Creator Spotlight 2024 – PAUL FRY

Tell us a bit about yourself – how did you get started in comics?
Practice and persistence.
I was always drawing and always loved comics, so it wasn’t hard to put 2 and 2 together and once I was old enough to realise that drawing comics was a job, that was my goal.
Life takes people in all kind of directions and in my case getting my break took a lot longer than I would have hoped. Confidence being one factor and family priorities the other.
When I was in a position to seriously pursue comics, I was in my 40s and I just went for it. Editors from Marvel and DC used to attend conventions in the UK and I took the opportunity to get my work in front of them when I could.
Moral of the story is to never give up on your dream.
What is it, in particular, about comics that you love?
Everything. It’s a medium that’s able to tell any story and is visually entertaining. As I loved drawing, the art always astounded me and I was left in awe.
Your workshop last year was standing room only! This year you’re doing another (informal!) workshop on hands and faces and I’m looking for a cheeky preview… If you could impart one piece of advice for drawing hands (or faces) what would it be?
I was shocked that so many people turned up last year. That was scary but ended up being such an enjoyable workshop. Im looking forward to this years. Here’s the preview: hands can be difficult but with enough practice you can break it down, like most things, into specific shapes. Don’t forget that reference is always an acceptable way to help with difficult poses and using your own hand is an easy way to check. I like to claw the fingers in a lot of poses to give more of a dynamic look.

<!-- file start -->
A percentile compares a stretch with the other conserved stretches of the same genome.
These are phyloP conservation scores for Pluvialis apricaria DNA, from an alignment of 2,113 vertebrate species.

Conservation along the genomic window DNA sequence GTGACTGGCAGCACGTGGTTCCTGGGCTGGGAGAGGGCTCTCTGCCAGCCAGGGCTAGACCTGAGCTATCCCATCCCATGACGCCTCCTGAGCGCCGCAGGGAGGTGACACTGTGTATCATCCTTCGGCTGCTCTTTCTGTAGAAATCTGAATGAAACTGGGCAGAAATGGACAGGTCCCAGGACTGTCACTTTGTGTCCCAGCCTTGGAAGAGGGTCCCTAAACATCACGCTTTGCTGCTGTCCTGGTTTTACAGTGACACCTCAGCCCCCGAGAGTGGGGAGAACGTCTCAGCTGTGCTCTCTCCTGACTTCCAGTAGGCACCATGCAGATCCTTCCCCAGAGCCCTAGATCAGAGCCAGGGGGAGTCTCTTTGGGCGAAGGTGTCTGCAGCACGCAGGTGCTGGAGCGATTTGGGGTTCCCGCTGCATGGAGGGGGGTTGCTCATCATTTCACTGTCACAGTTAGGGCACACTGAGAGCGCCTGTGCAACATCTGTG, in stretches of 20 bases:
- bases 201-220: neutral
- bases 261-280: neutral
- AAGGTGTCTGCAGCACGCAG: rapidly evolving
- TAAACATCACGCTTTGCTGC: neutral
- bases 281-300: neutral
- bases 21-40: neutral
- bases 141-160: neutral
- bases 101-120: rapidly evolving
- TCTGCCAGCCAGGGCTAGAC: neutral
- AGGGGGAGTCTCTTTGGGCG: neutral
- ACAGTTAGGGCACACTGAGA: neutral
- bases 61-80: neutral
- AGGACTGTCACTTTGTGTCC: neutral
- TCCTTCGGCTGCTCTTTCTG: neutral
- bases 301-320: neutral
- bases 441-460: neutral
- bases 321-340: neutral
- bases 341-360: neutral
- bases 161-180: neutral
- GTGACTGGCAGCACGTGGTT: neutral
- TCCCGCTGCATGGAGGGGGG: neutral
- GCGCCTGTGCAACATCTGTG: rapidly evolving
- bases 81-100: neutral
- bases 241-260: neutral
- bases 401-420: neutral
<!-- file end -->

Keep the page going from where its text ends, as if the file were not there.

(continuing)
I was marvelling at your Spider-Man 2099 pages the other day, and couldn’t decide if your incredible figure work or amazing backgrounds were what most impressed me. How much have you focussed on either or both – were there any artists in particular that you studied?
Why thank you for the kind words. Both figures and backgrounds are important. I would normally concentrate on the figure but in Spider-man 2099, the cyberpunk setting was something I wanted to make sure stood out. This was spiderman in the year 2099, not just spiderman in a spiderman 2099 costume. Once I got those basic shapes broken down for futuristic buildings, there was no stopping me… well no stopping me until the second issue I did took place in a barren landscape!
You’ve worked with some great writers over the last few years – as an artist, what makes for a good writer or script?
Definitely worked with great writers. I’ve been incredibly lucky. I love reading scripts where the writers show their enthusiasm within the script. This comes with reference suggestions, their knowledge of past stories and making sure there are money shot panels that are in the perfect place.
What are you working on right now and what do you have coming out this year?
I just had a couple of Darth Vader issues come out where I helped with a few pages here and there. My main focus has been on a new series for Image Comics called ‘Blood Squad Seven’ with the brilliant writer Joe Casey. The first issue is due out at the end of this month. I’m also working on a short backup story for a Marvel issue (not yet officially announced) and there’s something else in the works for another company ( can’t say any more than that) so I’m extremely busy at the moment, which is great. That’s the problem though with these things, I can’t say anything until an official announcement is made.
What will you have for sale at the show?
I’ll be in artist alley with a few issues for sale, along with prints and I’ll also be taking commissions. Feel free to go to my website https://frysamazingtales.com and contact me if you want to get a headstart and be put on the list. Also, as you mentioned earlier, I’ll will be taking a workshop on the Sunday. It’ll be great to see all the comic book fans as Portsmouth comic con has always been such a great experience.